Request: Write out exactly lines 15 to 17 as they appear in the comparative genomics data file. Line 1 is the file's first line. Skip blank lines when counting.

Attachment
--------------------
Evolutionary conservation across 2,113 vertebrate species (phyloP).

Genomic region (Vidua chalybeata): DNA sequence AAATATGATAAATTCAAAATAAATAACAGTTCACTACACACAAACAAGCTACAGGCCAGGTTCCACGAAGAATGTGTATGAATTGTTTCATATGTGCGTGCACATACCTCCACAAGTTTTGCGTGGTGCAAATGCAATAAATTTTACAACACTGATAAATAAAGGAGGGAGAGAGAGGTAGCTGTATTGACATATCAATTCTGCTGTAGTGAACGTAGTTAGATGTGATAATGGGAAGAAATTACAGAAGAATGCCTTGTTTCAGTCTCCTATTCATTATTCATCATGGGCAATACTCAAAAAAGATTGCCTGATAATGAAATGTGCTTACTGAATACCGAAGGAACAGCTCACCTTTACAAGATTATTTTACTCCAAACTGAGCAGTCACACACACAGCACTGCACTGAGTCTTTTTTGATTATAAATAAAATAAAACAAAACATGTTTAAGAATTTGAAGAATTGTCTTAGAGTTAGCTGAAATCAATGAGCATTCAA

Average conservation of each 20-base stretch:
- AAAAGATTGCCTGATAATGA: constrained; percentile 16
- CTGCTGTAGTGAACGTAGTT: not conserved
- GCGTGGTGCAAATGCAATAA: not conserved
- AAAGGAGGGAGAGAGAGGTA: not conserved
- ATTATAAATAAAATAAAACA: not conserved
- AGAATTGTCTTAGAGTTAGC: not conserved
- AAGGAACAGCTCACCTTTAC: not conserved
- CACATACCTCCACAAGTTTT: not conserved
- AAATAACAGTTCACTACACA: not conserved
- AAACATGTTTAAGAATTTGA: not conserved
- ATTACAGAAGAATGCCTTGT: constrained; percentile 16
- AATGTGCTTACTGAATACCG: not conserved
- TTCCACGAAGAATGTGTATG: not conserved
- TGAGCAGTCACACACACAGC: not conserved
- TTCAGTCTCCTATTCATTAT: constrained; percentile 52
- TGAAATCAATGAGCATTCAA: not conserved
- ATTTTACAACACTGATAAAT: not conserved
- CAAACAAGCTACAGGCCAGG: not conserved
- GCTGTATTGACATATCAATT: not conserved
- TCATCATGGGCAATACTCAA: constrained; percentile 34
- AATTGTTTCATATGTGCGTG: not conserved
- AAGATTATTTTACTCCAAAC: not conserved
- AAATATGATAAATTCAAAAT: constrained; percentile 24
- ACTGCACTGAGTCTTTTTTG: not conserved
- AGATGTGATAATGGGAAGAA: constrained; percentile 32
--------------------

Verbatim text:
- AATGTGCTTACTGAATACCG: not conserved
- TTCCACGAAGAATGTGTATG: not conserved
- TGAGCAGTCACACACACAGC: not conserved